Our Gun Laws Will Change, New Zealand PM Says.
Ardern said at a news conference that she was advised that the gunman had five firearms — two semi-automatic weapons, two shotguns and a lever-action firearm — and that he had acquired a gun license in November 2017.
“While work is being done as to the chain of events that led to both the holding of this gun license and the possession of these weapons, I can tell you one thing right now: Our gun laws will change,” Ardern said.
New Zealand Prime Minister Jacinda Ardern on Saturday said “our gun laws will change” after a mass shooting at two mosques in the city of Christchurch killed 49 people and wounded dozens more Friday.
She noted that there have been attempts to change the nation’s gun laws in the past, most recently in 2017, but said “now is the time for change.” She suggested she was looking at the issues around ownership of semi-automatic weapons.
One man, an Australian citizen, has been arrested and charged with murder in the attacks that authorities have called an unprecedented act of violence.
He had a gun license that allowed him to legally purchase the guns, Arden said.
“As soon as New Zealanders hear that someone was legally able to acquire, as I’m advised, those weapons and carry out this event, that will raise enormous questions with our gun laws, and that is why we will respond swiftly,” Arden said.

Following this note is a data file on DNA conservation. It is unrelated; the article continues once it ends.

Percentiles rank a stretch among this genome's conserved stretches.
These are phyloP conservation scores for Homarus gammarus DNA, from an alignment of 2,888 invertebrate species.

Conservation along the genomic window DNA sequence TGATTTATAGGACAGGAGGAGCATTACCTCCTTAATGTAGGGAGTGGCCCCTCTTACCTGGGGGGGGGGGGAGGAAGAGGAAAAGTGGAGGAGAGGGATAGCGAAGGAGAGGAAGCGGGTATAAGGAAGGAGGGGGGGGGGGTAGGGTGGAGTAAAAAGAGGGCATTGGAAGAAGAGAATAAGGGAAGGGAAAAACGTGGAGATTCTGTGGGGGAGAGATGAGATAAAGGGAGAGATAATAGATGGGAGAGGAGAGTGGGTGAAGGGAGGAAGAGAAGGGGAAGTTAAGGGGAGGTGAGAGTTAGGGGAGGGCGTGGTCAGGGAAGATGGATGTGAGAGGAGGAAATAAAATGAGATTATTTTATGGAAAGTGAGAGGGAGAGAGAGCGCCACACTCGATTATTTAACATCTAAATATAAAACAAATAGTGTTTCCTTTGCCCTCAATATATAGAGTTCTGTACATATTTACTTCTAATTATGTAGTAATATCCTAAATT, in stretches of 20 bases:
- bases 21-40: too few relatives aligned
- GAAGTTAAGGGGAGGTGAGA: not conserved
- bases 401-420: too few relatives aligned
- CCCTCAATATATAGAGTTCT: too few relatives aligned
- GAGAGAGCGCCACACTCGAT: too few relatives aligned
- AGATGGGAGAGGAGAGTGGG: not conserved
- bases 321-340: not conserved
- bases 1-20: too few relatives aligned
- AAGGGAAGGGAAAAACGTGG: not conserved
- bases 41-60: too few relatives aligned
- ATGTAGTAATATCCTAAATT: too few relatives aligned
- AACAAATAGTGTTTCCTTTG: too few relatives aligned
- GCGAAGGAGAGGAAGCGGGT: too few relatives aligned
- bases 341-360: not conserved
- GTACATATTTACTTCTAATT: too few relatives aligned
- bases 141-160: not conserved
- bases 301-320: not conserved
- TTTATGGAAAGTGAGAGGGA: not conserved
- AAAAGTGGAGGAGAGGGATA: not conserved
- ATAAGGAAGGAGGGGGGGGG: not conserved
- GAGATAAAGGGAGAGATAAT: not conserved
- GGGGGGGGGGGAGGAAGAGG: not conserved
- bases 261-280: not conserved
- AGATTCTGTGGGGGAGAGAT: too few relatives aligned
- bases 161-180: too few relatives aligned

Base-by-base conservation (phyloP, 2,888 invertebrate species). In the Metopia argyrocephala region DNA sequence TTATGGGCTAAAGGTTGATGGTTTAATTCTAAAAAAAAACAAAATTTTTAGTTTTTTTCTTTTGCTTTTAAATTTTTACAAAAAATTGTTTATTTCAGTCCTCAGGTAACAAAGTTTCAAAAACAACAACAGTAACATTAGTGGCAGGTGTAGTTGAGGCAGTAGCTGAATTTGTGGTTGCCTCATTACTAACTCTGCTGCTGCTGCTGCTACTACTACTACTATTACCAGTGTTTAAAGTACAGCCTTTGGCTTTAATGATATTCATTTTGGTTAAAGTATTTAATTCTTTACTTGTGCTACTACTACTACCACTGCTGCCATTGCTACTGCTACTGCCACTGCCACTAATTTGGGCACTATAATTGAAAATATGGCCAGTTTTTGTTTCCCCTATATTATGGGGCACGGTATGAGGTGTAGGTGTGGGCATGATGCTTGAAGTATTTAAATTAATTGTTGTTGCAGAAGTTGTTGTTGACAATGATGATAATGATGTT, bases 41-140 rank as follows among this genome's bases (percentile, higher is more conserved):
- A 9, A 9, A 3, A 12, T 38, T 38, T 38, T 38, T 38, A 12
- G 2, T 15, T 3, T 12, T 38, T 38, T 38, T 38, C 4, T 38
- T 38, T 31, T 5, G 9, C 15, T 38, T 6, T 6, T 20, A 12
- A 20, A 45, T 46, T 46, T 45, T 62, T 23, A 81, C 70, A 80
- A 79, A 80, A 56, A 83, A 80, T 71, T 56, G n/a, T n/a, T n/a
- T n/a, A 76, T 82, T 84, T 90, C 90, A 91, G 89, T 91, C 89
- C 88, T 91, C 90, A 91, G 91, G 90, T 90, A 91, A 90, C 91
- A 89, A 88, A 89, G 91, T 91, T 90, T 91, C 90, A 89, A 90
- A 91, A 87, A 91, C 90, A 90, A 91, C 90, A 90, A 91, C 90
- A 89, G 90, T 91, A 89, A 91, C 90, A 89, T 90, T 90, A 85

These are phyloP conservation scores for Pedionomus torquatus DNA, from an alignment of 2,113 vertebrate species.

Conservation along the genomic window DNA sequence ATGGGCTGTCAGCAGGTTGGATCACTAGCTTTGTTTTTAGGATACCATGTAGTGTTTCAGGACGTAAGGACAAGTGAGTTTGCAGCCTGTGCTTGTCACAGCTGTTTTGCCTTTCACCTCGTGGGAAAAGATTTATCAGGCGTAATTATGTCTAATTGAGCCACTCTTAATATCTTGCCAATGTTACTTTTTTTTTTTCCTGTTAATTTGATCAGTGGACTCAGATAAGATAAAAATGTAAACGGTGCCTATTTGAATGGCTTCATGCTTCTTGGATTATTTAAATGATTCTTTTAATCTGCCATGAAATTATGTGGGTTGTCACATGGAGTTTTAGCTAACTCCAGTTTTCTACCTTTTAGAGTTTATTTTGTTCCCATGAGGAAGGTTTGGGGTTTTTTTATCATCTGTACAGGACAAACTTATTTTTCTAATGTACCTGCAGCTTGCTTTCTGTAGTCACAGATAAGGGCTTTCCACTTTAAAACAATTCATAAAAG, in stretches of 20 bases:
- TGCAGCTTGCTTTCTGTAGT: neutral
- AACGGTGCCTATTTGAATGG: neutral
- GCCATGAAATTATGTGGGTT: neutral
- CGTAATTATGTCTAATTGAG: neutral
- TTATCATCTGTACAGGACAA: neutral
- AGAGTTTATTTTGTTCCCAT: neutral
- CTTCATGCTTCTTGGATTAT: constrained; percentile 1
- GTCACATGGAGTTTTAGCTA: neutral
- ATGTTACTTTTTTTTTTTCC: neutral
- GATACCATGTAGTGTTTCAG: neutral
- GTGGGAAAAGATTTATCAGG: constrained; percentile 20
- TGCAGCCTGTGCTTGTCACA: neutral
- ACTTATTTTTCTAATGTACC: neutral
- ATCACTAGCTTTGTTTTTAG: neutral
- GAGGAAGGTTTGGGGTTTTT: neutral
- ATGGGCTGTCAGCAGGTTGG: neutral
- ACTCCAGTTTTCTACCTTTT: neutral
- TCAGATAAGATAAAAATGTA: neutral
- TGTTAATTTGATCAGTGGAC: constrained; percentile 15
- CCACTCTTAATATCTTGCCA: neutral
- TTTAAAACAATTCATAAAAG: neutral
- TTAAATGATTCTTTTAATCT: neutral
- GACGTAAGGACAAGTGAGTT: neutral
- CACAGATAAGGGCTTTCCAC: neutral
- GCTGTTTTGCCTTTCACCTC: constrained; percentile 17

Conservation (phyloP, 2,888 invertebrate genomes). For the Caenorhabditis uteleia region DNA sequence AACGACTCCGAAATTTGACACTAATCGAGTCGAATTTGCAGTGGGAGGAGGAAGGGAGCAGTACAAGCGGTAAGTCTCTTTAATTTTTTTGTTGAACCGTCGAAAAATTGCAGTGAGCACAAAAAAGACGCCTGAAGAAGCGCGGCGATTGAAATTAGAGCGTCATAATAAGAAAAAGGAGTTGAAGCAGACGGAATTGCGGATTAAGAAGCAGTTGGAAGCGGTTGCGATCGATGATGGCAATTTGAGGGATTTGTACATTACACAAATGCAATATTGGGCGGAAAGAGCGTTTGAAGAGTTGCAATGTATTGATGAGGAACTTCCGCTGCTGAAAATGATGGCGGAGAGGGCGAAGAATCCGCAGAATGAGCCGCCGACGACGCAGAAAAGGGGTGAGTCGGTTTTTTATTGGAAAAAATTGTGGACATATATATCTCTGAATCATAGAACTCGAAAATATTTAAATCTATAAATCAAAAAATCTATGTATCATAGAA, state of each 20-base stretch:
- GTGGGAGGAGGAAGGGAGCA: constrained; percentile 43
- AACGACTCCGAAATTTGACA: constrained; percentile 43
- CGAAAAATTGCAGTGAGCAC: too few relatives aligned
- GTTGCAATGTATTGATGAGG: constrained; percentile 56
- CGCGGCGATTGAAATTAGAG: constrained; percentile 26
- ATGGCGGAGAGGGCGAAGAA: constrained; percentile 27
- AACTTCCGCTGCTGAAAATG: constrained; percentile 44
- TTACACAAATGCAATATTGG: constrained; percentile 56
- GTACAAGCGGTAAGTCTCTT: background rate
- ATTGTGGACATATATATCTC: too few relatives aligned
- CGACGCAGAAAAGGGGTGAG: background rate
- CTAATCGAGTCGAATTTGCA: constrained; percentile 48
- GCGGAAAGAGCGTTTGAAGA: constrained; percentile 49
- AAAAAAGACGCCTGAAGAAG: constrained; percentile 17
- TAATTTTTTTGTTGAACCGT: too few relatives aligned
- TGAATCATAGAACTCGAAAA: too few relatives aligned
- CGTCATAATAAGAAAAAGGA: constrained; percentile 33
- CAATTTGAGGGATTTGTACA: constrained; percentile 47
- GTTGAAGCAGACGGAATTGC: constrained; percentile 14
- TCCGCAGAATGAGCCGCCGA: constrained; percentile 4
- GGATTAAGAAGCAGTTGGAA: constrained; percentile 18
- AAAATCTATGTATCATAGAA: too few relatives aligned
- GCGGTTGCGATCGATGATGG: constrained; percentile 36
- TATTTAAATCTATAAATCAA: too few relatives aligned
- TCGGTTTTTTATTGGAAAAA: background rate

She said a ban on semi-automatic weapons was “certainly one of the issues that I’m looking at with immediate effect.”
“I’ve asked for advice yesterday on all of these questions,” she said.
Two other people were arrested, and “inquiries are ongoing to establish whether the other two who were arrested were directly involved with this incident,” Ardern said.
None of those apprehended had a criminal history in New Zealand or Australia, and they were not on watch lists in either country, she said.
Officers responded to reports of shots fired Friday afternoon. The two mosques are about three miles apart, and the second mosque was attacked about 45 minutes after the first.
He has been described by officials as a “right-wing extremist terrorist,” and appeared to post a lengthy manifesto before the attack detailing his white-supremacist worldview.
A fourth person taken into custody Friday “was a member of the public who was in possession of a firearm, but with the intention of assisting police,” Ardern said. That person has been released
Ardern said the Australian citizen charged with murder had traveled the world and had “sporadically” been in and out of New Zealand. She said agencies would be piecing together his travel and the sequence of events that led to him getting a gun license.
The prime minister said that the man got the license in November 2017 and began purchasing the guns the following month.
392total visits,3visits today